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Picking up the pieces

Just when the Air Force's top leaders may have thought their week couldn't get worse on Tuesday, it did.

Congressional lawmakers are angry about plans to cut hundreds of airplanes, some 10,000 airmen and eventually bases across the country. So are the nation's governors, who sent Air Force Secretary Michael Donley and Chief of Staff Gen. Norton Schwartz a letter this week "strongly opposing disproportionate cuts" to the Guard and Reserve.

Then came Tuesday's DoD release of the report by retired Gen. John Abizaid about the Dover AFB mortuary units, which detailed years of mishandling the remains of fallen servicemembers and even, we learned, some victims of the Sept. 11 attacks.

Abizaid insisted his report was not about that -- he had not been charged with re-doing the Air Force's and other earlier investigations into what had come before. No, his job, he said, was to look forward, and recommend how DoD, the Air Force and the Army could improve the Dover Port Mortuary. But as part of a conscientious effort to do that, Abizaid and his panel had to look into history to get "context" for the mistakes and come up with the best ways to avoid them in the future.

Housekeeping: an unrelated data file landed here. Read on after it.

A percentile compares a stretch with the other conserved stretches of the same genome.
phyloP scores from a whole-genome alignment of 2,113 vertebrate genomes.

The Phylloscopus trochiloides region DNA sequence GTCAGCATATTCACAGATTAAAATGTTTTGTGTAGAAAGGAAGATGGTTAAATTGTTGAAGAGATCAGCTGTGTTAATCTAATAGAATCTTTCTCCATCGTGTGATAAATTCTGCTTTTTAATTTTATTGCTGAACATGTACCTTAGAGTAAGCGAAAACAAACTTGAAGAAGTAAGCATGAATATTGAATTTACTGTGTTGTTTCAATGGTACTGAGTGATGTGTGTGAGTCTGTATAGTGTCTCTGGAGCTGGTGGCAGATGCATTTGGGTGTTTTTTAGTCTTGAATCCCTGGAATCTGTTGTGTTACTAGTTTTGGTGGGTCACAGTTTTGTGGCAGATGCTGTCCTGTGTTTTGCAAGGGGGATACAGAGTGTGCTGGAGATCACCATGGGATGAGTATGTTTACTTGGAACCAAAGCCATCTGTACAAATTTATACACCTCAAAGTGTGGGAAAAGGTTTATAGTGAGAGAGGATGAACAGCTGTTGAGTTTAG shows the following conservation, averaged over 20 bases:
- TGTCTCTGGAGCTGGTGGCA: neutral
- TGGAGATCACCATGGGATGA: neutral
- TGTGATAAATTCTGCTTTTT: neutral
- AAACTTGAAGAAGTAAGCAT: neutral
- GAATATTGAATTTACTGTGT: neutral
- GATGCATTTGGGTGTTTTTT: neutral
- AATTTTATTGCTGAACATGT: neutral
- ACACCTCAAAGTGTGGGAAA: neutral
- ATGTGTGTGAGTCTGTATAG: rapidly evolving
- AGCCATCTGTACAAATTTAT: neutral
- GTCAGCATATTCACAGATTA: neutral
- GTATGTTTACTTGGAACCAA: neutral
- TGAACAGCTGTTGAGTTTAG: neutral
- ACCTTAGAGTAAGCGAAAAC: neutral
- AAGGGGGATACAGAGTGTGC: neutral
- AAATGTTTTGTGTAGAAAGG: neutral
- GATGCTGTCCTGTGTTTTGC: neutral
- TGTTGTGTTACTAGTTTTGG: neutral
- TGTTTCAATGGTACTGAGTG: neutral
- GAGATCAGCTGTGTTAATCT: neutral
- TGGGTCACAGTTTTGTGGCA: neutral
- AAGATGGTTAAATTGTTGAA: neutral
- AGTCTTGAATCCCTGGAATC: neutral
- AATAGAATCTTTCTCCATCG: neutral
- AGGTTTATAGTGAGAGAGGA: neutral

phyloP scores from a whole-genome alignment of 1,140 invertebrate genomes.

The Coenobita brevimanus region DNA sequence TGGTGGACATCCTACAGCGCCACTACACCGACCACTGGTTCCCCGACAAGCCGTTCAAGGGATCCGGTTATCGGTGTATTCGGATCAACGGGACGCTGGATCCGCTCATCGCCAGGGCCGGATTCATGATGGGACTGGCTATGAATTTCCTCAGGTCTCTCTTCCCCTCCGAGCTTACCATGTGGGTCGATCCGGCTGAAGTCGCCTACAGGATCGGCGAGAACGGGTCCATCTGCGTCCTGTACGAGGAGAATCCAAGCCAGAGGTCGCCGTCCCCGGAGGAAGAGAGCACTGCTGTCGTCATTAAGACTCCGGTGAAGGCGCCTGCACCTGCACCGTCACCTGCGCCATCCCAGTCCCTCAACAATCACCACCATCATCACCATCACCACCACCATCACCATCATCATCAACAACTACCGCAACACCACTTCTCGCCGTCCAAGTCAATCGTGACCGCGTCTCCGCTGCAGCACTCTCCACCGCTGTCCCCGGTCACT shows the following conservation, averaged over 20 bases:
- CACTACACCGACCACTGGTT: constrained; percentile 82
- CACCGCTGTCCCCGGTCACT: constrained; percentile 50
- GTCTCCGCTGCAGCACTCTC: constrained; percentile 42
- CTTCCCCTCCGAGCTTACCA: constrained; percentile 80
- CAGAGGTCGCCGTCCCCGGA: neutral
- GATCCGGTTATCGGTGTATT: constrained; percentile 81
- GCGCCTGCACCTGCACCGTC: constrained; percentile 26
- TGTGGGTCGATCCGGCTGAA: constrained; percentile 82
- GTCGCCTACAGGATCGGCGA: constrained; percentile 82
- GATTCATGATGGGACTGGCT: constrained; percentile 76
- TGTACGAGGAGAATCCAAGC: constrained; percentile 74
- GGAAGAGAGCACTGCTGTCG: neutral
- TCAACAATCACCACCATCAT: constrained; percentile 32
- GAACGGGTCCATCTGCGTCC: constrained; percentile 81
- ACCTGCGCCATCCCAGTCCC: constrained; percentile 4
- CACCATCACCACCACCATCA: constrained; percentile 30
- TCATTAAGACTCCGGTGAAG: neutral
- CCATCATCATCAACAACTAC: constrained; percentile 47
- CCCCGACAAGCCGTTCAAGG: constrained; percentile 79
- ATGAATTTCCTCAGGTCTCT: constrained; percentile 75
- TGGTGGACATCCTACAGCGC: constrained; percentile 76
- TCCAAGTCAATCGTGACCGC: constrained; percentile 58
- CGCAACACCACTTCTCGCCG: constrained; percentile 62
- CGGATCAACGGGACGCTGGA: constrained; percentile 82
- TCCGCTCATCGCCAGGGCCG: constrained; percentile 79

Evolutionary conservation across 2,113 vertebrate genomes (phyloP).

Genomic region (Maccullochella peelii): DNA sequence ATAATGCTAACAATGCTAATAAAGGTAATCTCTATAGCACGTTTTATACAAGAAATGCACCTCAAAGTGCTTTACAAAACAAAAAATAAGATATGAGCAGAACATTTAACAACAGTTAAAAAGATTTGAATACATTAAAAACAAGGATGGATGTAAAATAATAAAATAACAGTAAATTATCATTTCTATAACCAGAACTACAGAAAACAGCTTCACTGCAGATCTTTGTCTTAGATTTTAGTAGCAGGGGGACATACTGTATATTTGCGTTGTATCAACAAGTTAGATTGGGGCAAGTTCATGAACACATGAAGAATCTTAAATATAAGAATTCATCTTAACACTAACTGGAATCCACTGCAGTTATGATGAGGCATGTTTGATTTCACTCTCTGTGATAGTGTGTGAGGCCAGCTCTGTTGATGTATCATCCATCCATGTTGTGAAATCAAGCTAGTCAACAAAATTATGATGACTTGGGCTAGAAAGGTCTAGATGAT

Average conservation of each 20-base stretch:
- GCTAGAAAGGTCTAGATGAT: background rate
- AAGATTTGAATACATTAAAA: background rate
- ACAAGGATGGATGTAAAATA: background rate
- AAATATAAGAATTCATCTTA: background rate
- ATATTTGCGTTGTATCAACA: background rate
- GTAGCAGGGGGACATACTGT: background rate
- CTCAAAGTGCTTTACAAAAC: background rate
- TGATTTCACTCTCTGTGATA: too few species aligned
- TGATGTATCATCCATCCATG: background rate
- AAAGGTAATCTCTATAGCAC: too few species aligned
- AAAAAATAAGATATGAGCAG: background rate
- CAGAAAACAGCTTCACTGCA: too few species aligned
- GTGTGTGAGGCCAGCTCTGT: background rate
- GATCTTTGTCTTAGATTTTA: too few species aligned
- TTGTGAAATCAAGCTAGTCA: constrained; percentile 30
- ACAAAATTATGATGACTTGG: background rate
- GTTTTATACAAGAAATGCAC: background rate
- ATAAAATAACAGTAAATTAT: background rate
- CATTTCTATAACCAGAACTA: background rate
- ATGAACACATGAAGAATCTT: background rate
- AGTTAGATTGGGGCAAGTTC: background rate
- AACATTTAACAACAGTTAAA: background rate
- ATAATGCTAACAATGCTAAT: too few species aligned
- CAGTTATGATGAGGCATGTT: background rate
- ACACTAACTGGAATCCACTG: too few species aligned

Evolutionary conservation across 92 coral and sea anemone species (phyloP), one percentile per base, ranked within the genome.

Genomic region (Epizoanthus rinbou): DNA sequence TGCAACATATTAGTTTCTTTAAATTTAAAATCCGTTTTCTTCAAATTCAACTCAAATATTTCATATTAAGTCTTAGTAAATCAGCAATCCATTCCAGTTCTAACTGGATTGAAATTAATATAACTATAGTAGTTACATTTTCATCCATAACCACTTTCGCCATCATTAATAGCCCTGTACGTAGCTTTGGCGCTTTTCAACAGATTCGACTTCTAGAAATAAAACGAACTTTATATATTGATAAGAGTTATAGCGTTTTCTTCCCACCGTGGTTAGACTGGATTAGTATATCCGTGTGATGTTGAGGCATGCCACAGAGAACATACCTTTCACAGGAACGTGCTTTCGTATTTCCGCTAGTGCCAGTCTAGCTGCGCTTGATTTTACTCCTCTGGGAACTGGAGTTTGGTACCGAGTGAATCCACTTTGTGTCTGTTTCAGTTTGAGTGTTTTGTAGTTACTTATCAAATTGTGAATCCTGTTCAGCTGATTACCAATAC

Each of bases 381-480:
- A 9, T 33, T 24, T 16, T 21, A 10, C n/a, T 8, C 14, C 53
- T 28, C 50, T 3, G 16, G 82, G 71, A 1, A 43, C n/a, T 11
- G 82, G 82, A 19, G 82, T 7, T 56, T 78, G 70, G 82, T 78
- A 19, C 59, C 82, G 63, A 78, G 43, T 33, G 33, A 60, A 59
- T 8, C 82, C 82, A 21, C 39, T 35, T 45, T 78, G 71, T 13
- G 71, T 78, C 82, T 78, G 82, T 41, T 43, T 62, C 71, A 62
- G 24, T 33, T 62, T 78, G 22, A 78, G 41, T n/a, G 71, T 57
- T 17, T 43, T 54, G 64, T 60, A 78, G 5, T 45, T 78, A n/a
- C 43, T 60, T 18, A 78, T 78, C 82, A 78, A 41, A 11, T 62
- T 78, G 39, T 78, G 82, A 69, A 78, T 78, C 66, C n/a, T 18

So DoD gave reporters copies of Abizaid's shortly before the general himself was set to brief them. And even though he was keen to focus on the future and talk about his recommendations, the reporters, led by the Washington Post's Craig Whitlock, were shocked at all the other stuff Abizaid had uncovered:

The Sept. 11 victims details. Air Force officials' decision to treat servicemember remains as "biomedical waste."  The $25,000 settlement paid to the spouse of a Marine after he was cremated together with his personal effects. The servicemember remains handled in cardboard boxes. This was all on top of details the Post and other news outlets had already reported last year.

But Abizaid did not accept that those parts of his report were the news -- he's been around for a long time and knows that when you're dealing with reporters, they can ask whatever they want but you can talk about whatever you want.